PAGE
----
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Gnoetry and the Ego

August 26, 2009
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I was reminded of this issue by Joe Hall’s post “Hello Gnoetry” on his blog, Pigafetta, Poetry, and Painkillers.

Here’s my response to the post:

Hi Joe,

Just a comment on my use of Gnoetry: I think it would be inaccurate to say the function of Gnoetry “at the heart” is to “remove the ego” from the writing process. Jackson Mac Low, who for years worked with generative methods to achieve such a goal, gave up on this concept sometime in the 80’s or 90’s, realizing that it was an impossibility. Selection of the “best” outputs is the principle strategy of the Gnoetry user, and as such it is firmly founded in ego considerations. I think it does help the author/user to write outside of his/her own “voice,” personality or habitual idea of self, but it relies wholly upon the sense of the author/user as a being who enjoys, and who has the power to select what it most enjoys and reject what it does not. This is a more basic and less deceptive mode of the ego, but still ego nonetheless.

As a Buddhist, I’ve thought a lot about this subject, and I mostly agree with Mac Low’s opinion, which you can find in his (few) speeches and essays (see the front matter in A Thing of Beauty). I think it is best to be honest about what we do as poets and not just try to keep deceiving ourselves (and others) by propping up our troublesome senses of self. The operation of the ego through generative processes (or machine prosthesis) can work outside of the self and more in the realm of pleasure, as Mac Low outlines in “Poetry and Pleasure.” Poetry, as a conceptual act of wit, intelligence and imagination, cannot be fully transcendent, though it may facilitate some beneficial transformations within the reader and author. That’s my current opinion.

Although perhaps, we’re using two different definitions of ego. Are you talking psychoanalysis or Eastern philosophy, because I’m mostly stuck on the latter?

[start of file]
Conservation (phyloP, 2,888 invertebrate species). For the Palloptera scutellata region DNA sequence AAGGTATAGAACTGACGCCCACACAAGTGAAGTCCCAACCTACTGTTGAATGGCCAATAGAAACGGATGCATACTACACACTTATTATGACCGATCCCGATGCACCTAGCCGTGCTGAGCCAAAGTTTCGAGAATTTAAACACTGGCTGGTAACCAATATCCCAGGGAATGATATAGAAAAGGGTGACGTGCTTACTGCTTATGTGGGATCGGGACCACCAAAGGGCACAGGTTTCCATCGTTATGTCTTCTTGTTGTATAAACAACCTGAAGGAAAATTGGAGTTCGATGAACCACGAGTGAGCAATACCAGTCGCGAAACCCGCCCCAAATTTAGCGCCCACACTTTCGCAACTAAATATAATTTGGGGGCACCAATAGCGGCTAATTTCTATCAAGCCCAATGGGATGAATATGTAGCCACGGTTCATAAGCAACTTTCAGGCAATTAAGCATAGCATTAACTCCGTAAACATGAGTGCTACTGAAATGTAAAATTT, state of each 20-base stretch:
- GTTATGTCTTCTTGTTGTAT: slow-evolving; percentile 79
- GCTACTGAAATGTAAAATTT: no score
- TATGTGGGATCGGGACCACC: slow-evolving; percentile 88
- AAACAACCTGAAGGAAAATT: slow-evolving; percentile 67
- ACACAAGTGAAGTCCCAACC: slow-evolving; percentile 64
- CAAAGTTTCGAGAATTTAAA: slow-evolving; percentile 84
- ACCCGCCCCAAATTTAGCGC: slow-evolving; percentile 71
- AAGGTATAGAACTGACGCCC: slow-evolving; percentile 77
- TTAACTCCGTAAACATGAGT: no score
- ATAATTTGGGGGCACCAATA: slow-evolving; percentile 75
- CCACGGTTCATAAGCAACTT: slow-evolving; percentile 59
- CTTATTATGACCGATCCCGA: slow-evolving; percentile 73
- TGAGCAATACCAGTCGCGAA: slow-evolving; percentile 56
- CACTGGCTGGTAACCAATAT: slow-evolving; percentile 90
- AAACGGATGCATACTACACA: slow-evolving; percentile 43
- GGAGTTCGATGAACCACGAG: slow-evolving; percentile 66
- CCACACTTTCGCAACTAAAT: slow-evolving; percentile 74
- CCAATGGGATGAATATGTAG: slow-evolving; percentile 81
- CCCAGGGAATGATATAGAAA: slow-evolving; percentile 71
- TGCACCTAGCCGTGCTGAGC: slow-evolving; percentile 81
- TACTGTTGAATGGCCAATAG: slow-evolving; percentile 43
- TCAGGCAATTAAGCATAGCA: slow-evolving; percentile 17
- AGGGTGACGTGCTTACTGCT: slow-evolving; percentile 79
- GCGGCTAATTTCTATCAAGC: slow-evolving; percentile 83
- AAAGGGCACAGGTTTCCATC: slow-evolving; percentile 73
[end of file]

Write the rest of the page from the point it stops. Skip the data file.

These are my thoughts so far on this issue. I’m curious to know what other Gnoetry end-users have to say on this issue.

P.S.: As an addendum, I just found the passage in the foreword of A Thing of Beauty that addresses this issue:



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One Comment leave one →
  1. ChadAHardy permalink
    August 27, 2009 3:20 pm

    I've always thought it interesting that Mac Low takes this stance. It's intersting because it acknowledges that even using a program like Gnoetry as a tool is an egoistic choice (why Gnoetry and not another program). This would be true, I think, for either version of ego. On top of that, the source text you put in, the percentages of each text included, even the form you choose would be a gesture of the ego, even before the selection of the "best of" begins. Mac Low's "deterministic" poetry of the middle years (where he was rarely editing output) make that clear.

    The only other issue I had with Joe's post was the Flarf reference. From talking with him I know that his intention was to connect the Gnoetry program with something somewhat "avant" that most people in the blogosphere have encountered. And Flarf certainly fits the talked about bill at this point. The problem is assigning everything using found text to a label that really represents a sensibility [albeit one which Gnoetry can produce (ex. Eric's Flarf Gnoems)] misrepresents/underestimates the potential for serious work to come out of these processes. Whether it's serious, or not, or both, or seriously frivolous would be another moment where the ego intervenes.

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